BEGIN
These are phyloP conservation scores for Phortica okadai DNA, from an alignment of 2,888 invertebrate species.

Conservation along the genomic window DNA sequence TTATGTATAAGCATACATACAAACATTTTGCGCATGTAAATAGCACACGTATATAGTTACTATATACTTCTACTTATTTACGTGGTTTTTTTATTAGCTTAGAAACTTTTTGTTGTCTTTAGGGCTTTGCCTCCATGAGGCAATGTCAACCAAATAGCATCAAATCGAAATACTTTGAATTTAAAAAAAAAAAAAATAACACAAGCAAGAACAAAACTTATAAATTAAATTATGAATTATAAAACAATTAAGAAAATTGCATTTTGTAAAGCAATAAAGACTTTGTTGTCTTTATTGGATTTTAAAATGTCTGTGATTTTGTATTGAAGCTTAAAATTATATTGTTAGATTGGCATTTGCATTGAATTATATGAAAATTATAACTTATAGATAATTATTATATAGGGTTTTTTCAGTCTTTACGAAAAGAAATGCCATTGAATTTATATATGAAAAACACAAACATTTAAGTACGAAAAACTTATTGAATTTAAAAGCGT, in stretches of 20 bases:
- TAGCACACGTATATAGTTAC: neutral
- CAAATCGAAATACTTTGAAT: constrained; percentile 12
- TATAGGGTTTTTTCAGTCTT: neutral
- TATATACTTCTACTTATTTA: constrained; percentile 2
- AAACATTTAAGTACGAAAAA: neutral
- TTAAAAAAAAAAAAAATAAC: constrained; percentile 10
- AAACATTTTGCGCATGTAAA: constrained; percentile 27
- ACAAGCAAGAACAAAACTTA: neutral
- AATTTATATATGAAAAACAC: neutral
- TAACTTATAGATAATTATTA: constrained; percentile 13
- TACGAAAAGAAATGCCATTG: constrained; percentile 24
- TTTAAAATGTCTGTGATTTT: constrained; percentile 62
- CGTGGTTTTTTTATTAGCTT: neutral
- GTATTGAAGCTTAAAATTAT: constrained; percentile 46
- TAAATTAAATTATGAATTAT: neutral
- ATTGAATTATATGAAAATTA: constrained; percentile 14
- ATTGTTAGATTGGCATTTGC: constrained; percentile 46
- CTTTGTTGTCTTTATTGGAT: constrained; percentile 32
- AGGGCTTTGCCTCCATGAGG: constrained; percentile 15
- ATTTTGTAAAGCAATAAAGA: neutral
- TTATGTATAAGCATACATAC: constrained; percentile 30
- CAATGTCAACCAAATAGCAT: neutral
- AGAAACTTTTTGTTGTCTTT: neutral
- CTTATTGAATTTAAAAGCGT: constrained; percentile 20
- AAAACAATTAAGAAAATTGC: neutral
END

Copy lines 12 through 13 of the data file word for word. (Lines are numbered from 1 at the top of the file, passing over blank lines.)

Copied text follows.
- TAACTTATAGATAATTATTA: constrained; percentile 13
- TACGAAAAGAAATGCCATTG: constrained; percentile 24